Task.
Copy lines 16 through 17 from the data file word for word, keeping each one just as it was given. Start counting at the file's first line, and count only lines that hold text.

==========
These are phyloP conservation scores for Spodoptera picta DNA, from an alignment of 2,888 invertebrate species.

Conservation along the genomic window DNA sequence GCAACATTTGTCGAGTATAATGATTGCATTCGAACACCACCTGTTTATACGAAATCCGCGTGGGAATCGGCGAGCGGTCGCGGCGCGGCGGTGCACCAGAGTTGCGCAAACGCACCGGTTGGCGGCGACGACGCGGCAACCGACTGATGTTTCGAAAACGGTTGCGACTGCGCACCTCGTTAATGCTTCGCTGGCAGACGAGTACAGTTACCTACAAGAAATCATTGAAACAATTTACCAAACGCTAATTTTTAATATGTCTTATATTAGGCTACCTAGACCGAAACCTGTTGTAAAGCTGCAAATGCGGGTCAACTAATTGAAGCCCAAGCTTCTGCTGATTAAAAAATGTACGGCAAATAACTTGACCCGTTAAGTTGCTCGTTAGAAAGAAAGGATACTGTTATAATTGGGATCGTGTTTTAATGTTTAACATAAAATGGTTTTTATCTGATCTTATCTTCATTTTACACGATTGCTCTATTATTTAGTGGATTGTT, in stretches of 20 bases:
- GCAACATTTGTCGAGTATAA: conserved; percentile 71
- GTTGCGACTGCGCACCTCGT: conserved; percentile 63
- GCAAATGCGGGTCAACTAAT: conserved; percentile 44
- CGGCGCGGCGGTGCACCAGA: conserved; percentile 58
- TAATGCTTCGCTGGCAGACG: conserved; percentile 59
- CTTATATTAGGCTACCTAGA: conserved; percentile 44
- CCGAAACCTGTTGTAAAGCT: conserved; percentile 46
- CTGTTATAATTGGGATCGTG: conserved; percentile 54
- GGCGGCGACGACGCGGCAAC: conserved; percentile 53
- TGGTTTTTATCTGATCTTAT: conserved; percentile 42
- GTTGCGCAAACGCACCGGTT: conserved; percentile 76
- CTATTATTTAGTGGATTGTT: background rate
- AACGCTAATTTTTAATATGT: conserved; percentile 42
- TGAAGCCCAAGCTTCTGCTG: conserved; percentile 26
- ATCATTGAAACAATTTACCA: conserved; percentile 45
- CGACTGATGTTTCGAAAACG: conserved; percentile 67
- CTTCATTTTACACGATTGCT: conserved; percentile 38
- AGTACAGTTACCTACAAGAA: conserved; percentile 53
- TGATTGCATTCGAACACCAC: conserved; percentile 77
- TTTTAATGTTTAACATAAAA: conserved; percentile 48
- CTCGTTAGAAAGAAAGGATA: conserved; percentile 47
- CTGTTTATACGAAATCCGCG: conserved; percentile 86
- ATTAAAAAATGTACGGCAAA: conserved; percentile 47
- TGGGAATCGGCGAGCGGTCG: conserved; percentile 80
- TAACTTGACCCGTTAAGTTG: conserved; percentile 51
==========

- TGAAGCCCAAGCTTCTGCTG: conserved; percentile 26
- ATCATTGAAACAATTTACCA: conserved; percentile 45